Nancy Lehrer "Open - Closed"

Life Happens in COLOR with Nancy Lehrer (Podcast 616)

Today I'm really happy to be able to bring you a conversation with Nancy Lehrer. Those of you that used to participate in our forum before we had to close it down due to the constant spamming, may well remember Nancy. She always had something useful and insightful to...

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Martin Bailey
Martin Bailey is a nature and wildlife photographer and educator based in Tokyo. He's a pioneering Podcaster and blogger, and an X-Rite Coloratti member.
3 Comments
  • Christian Meermann
    Posted at 00:48h, 26 April Reply

    With so much praise of color in this episode, can you roughly imagine how often I involuntarily cringed and winced while listening?! ?
    Seriously, I think it was a thought-provoking episode. I wholeheartedly agree with your remark on images not making sense in black & white when they are in color. Just like Nancy apparently having to face the notion that street photography must be black&white, I often find myself having to justify myself for converting to black&white (e.g., “A sunset cannot work in black&white, it is all about the color. Why did you do it?”). And I often find those comments a little narrow-minded because obviously, those viewers didn’t even try to understand what I actually wanted to show.
    To me, from the viewer’s perspective, the question of black&white or color should be one of storytelling. If the photographer chose black&white, he or she might have wanted to emphasize something else than the color. And if Nancy decided to go for this vivid colors, then even I as a black&white photographer should try to understand the story she tried to convey with this decision.

    • Martin Bailey
      Posted at 09:50h, 26 April Reply

      Hi Christian,

      With both of us loving black and white so much, I’m with you 100%.

      There have been times when I’ve fought the decision to convert to black and white. Sometimes I want to create a cohesive set, and force myself to convert an image to black and white despite the color adding to the image. Generally though, when I do that, I keep a color version as well, and continue to use that as a single piece.

      I also mentioned a conversation with a friend recently about some of my Hokkaido work, which is mostly black and white even without a conversion, but I do occasionally keep some images in color, because it’s either an important part of the image, or it is simply too nice to throw away.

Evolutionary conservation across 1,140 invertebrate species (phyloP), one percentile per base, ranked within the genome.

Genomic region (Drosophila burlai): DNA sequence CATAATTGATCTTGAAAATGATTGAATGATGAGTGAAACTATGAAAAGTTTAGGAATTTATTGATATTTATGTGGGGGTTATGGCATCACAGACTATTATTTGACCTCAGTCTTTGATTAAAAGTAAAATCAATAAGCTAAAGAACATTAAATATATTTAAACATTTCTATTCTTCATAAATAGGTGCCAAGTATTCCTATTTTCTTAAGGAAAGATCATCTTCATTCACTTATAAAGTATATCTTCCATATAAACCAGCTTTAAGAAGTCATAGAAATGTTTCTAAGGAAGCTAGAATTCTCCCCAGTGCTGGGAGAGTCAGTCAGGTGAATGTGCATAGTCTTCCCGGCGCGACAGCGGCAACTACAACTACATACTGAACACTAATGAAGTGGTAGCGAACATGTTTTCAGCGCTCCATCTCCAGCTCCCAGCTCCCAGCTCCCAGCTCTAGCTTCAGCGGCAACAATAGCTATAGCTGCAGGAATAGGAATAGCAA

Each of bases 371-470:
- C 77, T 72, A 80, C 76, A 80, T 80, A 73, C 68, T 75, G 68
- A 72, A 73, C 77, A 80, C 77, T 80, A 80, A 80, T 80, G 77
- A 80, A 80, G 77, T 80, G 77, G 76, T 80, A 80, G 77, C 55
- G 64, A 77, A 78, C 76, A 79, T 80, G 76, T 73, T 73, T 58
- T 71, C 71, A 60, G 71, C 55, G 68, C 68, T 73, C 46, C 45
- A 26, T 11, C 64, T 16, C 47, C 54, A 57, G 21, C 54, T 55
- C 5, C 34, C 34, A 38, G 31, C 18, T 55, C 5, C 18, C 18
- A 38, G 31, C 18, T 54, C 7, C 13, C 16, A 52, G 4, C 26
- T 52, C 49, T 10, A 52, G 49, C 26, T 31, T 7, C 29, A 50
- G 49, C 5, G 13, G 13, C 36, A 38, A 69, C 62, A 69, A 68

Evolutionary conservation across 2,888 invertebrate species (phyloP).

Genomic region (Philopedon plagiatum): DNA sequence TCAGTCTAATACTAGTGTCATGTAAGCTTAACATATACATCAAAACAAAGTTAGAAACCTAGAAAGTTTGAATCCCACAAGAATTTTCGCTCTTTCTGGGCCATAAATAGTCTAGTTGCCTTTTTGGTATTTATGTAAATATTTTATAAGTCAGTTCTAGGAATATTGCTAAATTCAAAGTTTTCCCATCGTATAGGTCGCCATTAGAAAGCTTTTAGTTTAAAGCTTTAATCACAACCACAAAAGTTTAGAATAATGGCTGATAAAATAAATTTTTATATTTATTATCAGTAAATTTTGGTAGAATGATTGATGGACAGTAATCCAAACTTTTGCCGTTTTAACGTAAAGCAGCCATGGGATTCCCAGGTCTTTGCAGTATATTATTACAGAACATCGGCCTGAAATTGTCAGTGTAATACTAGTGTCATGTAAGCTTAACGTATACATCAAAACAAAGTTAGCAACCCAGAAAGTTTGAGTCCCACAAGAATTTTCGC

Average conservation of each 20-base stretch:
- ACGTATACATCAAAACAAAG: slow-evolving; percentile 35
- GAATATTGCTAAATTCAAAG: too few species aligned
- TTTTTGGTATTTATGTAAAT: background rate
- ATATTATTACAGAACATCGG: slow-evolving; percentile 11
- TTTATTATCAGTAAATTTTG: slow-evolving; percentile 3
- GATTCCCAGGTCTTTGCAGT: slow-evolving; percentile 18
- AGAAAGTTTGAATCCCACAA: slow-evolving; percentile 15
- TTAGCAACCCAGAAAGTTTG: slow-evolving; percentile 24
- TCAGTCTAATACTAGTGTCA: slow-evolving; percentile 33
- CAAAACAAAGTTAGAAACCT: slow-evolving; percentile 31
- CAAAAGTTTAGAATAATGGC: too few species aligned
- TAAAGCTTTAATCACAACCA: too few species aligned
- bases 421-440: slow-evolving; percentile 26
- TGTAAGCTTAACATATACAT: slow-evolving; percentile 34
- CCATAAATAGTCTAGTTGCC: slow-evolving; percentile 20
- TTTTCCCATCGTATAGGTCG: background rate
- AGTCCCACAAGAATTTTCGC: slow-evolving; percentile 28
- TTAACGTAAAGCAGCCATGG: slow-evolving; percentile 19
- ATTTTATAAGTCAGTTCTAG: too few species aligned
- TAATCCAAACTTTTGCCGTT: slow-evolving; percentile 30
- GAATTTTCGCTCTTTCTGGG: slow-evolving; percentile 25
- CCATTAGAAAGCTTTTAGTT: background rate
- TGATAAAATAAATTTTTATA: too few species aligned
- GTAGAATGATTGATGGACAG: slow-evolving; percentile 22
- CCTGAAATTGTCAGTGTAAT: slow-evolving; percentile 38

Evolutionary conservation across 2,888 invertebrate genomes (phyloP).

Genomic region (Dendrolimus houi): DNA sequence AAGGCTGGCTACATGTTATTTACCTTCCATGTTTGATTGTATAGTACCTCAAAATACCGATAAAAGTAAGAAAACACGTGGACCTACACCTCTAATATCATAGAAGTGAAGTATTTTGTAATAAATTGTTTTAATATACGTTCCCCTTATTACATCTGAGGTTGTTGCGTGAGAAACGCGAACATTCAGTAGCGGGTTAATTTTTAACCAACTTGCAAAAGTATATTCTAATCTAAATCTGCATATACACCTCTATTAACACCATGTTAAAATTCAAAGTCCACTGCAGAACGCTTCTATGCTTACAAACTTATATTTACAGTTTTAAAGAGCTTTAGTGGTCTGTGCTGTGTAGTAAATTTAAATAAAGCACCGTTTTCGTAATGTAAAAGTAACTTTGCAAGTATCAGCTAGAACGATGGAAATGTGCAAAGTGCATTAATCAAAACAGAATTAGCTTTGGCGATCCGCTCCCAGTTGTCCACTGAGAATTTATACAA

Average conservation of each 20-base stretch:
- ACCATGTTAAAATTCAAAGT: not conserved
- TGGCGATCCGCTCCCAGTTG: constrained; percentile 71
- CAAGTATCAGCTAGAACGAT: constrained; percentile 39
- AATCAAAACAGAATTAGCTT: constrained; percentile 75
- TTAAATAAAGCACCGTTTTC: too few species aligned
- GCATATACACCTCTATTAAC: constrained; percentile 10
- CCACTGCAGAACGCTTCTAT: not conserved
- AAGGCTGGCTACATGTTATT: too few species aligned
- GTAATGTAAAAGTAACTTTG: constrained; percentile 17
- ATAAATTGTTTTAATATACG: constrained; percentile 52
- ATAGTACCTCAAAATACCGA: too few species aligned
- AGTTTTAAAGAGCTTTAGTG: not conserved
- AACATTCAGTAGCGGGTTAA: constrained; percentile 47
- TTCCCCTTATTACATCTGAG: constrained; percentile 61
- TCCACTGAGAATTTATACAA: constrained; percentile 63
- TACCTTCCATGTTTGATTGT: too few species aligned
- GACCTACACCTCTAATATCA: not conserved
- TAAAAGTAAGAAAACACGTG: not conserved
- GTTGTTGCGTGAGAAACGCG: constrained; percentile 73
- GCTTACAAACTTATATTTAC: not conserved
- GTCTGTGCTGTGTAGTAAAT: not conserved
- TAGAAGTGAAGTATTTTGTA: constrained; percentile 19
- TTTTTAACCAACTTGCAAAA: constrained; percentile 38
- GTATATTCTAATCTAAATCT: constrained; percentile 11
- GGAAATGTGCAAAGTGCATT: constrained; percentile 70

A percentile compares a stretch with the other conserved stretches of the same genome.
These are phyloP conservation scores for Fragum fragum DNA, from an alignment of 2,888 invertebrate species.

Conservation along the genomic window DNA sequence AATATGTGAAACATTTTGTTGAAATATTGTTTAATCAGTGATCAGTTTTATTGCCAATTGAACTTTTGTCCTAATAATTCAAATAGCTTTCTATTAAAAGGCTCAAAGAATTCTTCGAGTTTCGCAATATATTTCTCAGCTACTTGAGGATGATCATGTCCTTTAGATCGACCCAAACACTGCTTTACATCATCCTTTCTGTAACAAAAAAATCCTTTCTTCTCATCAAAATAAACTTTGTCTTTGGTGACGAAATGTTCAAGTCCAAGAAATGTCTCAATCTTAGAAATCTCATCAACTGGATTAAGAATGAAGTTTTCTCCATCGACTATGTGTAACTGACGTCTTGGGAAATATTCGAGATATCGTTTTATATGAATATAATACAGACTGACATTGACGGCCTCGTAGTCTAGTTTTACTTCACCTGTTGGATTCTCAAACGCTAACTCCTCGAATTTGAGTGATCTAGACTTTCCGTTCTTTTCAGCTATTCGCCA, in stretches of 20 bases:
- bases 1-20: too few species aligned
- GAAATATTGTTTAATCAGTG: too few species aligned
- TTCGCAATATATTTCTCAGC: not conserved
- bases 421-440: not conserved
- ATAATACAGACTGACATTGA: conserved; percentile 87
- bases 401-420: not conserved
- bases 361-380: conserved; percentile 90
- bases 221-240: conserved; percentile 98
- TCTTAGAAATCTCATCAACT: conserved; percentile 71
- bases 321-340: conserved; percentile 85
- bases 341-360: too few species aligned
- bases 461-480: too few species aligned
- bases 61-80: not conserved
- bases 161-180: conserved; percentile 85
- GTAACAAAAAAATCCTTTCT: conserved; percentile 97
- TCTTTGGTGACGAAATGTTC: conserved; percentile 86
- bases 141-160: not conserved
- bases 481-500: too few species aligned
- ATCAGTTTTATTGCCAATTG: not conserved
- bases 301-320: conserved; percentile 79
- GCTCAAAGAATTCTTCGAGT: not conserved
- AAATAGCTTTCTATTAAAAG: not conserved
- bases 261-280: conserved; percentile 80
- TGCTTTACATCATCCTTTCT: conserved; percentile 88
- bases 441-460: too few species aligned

You hit the nail on the head though; I agree that this is down to each individual photographer to decide. One of the images from this year’s Hokkaido trip that I kept was a sunset. The warm color was just too good for me to throw out, although I have to admit, I did try it in black and white, just in case. 🙂

      We all make our own decisions, and I think we are entitled to decide by ourselves, and don’t need to worry what others think. I agree that it’s narrow-minded to simply rule out one option or another when it’s really all just about our own personal expression. It’s our art afterall!

      Regards,
      Martin.

  • inancy
    Posted at 00:12h, 06 May Reply

    Christian:

    It is interesting for me to hear that you sometimes get feedback that you should not have processed something (your sunset) into black and white. I agree with both you and Martin, that the photographer decides the intent, and what I want to add is that it should be a real intent. The photographer makes an intentional decision on what they want to say and how to say it.

    I have a favorite image of mine from Ireland of a person walking down a forested path with a dog in spring. The image just screams “GREEN” and with that, I knew it would be converted to b&w in my portfolio. But beyond that fact, it relies on tonal contrasts in b&w. The white dog is in a shadow area – creating a tonal contrast. The person is wearing a jacket that is blowing, making it look like a cape, and is in silhouette against a sunny area of the path – another tonal contrast. The trees have all this beautiful texture – a third use of tonal contrast. (https://inancy.files.wordpress.com/2015/06/ireland_20150508_02176-edit.jpg)

    Thanks again for your comments and feedback.
    Nancy

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